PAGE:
Phil Hogan, Ireland's European Union commissioner, has pulled out of the race to become the next director-general of the World Trade Organization.
In a statement, Mr Hogan cited the busy EU trade agenda, including the Brexit negotiations and the risk of the election drifting well into the autumn, as reasons for his decision not to put his name forward.
Although he had never formally declared as a candidate, Mr Hogan said on June 8 that he was "exploring" his candidacy for the WTO position.
That prompted significant speculation about his chances.
The European Commission also required Mr Hogan to step back from any sensitive global trade issues that pertained to the WTO, in order to avoid any potential conflicts of interest.
"I have decided that I will not be putting my name forward for the position of Director-General of the World Trade Organisation," Mr Hogan said in a statement this morning.
"I have informed the President of the [European] Commission today. In consultation [with] and approval of President [Ursula] Von Der Leyen, I will return to my duties of Trade Commissioner with immediate effect," he said.
"We will work together to implement our important work programme on behalf of our EU Citizens as well as implementing our Trade Agenda with renewed vigour," he added.
Mr Hogan said the need for a referee in the sphere of world trade was now greater than at any time since the foundation of the General Agreement on Tariffs and Trade in 1947.
"The European Union, as one of the largest trading blocs in the world, will continue to work constructively with like-minded countries to achieve the objectives of a more effective and efficient WTO," he said.
"All members that want free, fair and sustainable trade should do likewise."
Phil Hogan has said several member countries of the World Trade Organization had suggested he run for the post of director general and that out of courtesy he had considered putting forward his nomination | https://t.co/BVuTnwccMQ pic.twitter.com/6zOUApA5kY— RTÉ News (@rtenews) June 29, 2020
Mr Hogan said a new Director-General of the WTO should be appointed without delay.
"However, in recent days, it has become evident that the original timeline for this appointment in early September 2020 will be delayed and therefore create uncertainty in the leadership of the organisation at this critical time," he said.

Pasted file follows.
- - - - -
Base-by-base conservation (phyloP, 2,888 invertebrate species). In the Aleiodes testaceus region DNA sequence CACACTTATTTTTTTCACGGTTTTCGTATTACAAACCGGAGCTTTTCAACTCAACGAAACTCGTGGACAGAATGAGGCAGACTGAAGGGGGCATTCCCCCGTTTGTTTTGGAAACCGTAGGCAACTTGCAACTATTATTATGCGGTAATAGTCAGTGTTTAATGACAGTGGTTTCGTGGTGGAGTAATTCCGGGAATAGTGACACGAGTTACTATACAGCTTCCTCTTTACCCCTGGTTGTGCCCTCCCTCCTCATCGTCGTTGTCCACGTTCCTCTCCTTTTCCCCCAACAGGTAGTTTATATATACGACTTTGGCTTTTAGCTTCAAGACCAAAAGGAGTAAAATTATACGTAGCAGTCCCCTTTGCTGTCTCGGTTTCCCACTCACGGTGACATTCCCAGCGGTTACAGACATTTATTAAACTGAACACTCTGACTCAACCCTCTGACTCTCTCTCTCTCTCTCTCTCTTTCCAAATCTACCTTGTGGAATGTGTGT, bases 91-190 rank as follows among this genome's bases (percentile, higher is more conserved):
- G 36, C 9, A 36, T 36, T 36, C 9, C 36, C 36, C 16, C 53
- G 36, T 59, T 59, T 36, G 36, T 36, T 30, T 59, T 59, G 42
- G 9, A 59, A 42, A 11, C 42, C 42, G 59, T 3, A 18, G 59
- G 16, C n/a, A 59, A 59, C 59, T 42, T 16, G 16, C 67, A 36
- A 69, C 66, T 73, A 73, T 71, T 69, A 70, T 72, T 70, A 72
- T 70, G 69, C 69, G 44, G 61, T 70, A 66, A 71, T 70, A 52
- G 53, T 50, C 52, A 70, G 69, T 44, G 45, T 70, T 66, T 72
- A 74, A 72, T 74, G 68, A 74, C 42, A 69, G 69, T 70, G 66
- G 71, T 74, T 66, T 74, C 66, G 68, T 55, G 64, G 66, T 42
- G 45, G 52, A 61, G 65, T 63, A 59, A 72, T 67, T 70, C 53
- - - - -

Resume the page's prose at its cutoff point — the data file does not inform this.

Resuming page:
Ireland's EU Commissioner Phil Hogan has said several member countries of the World Trade Organisation (WTO) had suggested he run for the post of director-general and that out of courtesy he had considered putting forward his nomination.
However, he said the original election deadline of September 8 was now unlikely to be met and that a delayed timeline would distract from his work as EU Trade Commissioner.
"I was anxious to help in terms of focussing on the WTO agenda," he told RTE News.
"I was asked to put my name forward by several countries of the WTO because we need a strong political leadership in the WTO. So I'm very grateful and indeed gratified to all the people who thought I might be capable of doing the job," he said,
"At the end of the day, if the process is going to continue with no end in sight in terms of the timeline, which was much different to the original intention of having a speedy, accelerated process, then it would be certainly irresponsible of me to continue with this distraction at a time when we have very big EU trade matters to resolve, and it would be very unfair to European Commission President Ursula von der Leyen," he added.
"We have a very busy EU trade agenda, we have a very ambitious timeline on Brexit, we have trade irritants with the US, we have investment negotiations with China, so taking all in the round I think it was wise to provide clarity as soon as possible and this is what I'm doing today," he stated.
Mr Hogan said he informed Ms von der Leyen yesterday of his decision not to put forward his nomination.
He said the Brexit negotiations and escalating trade tensions with the US, including the threat of further tariffs on EU goods, including agricultural products, were "critical" in informing his decision.